Hancock hears that a lot. “Sometimes we do organize receipts when we’re avoiding more important tasks,” she said. “But if you’ve set up a consistent time for office administration, then you’re not procrastinating. You’re doing what you set out do. And the more you do it, the more you’re realize that organization is supporting all of the other, more important aspects of your life.”

CREATIVITY AND CHAOS? This is where it’s important to note that you may not want your desk to be neat as a pin, especially if you do creative work. Kathleen Vohs, a social psychologist, and her colleagues at the University of Minnesota ran a series of experiments and found that people in orderly environments were prone to healthier eating and generosity, but tended to be more conventional in their thinking, whereas people in messier environments were more creative. (Vohs et al measured this by asking people to come up with different uses for a ping pong. People in neat and messy environments came up with the same number of uses, but those in messier digs, apparently, had more interesting answers.)

And I’ve seen the desks of such intensively creative types as Mark Twain, Steve Jobs and Albert Einstein, that some claim to be slovenly. I disagree. Their desks aren’t tidy, but I would hazard a guess that most of the stuff on their desks and their shelves dealt directly with the work they were most interested in concentrating on. I doubt these guys had doctor’s appointments and their kids’ ACT sign up forms polluting their piles, or their thoughts or workflow. They had wives or assistants for that.

So, since my piles were polluting my thinking, my creativity at work, my efficiency at home and my time, I did find an afternoon on my calendar to begin my dig out, using Hancock’s system. I’ve now got an Action pile on my desktop for work, and one in the kitchen for home stuff. My work Active files are sorted into magazine holders on my desk for easy access. And I’ve archived notes and documents I want to keep for now in my filing cabinets, and even tossed an entire drawerful of stuff I haven’t looked at in more than a year to make room for what I hope will be new thoughts and new projects.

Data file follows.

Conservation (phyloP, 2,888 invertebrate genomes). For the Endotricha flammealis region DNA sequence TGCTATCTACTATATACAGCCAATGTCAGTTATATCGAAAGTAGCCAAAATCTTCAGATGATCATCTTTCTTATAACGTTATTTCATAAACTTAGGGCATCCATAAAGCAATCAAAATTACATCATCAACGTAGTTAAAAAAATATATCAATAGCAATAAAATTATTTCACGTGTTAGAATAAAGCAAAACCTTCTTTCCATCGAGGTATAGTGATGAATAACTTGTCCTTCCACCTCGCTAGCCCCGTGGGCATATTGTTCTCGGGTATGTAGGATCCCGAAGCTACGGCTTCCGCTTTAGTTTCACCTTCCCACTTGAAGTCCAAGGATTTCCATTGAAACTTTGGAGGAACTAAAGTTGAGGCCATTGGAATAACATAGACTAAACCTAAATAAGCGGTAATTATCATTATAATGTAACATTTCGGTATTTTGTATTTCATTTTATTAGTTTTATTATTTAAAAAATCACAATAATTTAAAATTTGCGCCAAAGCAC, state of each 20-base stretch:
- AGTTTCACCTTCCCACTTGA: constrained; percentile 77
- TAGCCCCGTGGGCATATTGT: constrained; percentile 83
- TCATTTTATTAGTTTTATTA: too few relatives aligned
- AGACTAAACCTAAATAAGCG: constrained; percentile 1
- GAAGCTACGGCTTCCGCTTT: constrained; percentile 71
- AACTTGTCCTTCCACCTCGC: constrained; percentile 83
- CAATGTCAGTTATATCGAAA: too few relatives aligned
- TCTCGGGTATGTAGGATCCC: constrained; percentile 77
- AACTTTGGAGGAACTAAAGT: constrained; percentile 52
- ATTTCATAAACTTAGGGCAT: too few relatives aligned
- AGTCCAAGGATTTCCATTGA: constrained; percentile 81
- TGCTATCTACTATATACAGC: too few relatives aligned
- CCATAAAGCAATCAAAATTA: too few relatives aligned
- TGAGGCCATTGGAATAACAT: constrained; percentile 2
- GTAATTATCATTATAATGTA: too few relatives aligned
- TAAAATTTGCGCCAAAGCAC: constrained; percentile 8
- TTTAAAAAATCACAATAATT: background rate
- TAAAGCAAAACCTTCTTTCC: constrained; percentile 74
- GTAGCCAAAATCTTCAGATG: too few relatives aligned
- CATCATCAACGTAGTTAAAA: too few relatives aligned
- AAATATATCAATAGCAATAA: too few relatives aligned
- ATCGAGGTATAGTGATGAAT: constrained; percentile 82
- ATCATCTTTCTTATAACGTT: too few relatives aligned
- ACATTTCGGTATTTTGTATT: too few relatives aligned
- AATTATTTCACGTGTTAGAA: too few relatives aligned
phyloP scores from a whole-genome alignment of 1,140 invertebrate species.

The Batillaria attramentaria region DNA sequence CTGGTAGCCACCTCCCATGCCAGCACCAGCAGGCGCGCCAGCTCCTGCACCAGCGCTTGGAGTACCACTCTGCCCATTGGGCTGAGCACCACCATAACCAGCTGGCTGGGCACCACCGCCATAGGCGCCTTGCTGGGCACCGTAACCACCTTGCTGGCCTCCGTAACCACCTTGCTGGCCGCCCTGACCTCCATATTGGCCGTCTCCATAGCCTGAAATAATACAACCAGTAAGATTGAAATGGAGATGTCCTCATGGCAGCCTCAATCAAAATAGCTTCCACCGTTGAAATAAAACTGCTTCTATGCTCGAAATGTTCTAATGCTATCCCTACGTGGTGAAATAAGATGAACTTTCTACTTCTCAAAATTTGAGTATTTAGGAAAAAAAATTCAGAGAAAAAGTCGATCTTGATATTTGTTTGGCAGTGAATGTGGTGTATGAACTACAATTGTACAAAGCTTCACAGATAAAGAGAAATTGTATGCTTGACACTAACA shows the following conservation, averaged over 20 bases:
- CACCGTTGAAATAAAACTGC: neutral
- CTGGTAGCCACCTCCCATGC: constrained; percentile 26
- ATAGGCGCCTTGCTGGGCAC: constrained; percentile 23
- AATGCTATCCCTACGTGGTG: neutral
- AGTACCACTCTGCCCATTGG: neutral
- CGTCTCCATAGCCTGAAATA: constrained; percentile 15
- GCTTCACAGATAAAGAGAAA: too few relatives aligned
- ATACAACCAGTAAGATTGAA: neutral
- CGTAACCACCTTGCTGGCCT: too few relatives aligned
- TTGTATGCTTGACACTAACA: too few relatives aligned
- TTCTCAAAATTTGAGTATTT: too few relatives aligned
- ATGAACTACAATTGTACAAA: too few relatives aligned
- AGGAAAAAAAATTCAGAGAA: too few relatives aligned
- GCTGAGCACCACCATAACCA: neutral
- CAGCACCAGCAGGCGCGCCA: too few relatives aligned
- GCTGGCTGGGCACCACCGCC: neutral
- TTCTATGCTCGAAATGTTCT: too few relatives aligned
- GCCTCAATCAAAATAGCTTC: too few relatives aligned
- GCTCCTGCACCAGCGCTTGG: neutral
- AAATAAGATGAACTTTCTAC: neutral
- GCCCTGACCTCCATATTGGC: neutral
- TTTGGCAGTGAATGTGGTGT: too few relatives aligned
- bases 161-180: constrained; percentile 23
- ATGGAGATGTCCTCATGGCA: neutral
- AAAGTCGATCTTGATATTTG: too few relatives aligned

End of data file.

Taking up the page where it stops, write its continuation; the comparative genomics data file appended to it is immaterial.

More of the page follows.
ACTIVE files in folders along the back. ACTION pile to the right. Everything else ARCHIVED. (Brigid Schulte)

I’m not ready for a scanner. I’m still not sure what to do with the stacks of business cards. I’ve got work to do on how I track To Do tasks (resetting Wunderlist) and schedule (Google calendar is my go-to right now.) And you don’t want to see the dining room table finally covered with the receipts I dug out, sorted and now have to figure out what to do with ….


Still To Do … (Brigid Schulte)

I do want to be creative. But I also want to breathe, pay my taxes on time, and get my kids to the dentist. Maybe my walls can be messy?

What are your strategies for making sure your office space helps you do your best and most important work? Share them below.

Andrea Hancock is one of our Time Hack experts. Interested in making the most of your time? Fill out the Time Hack form here.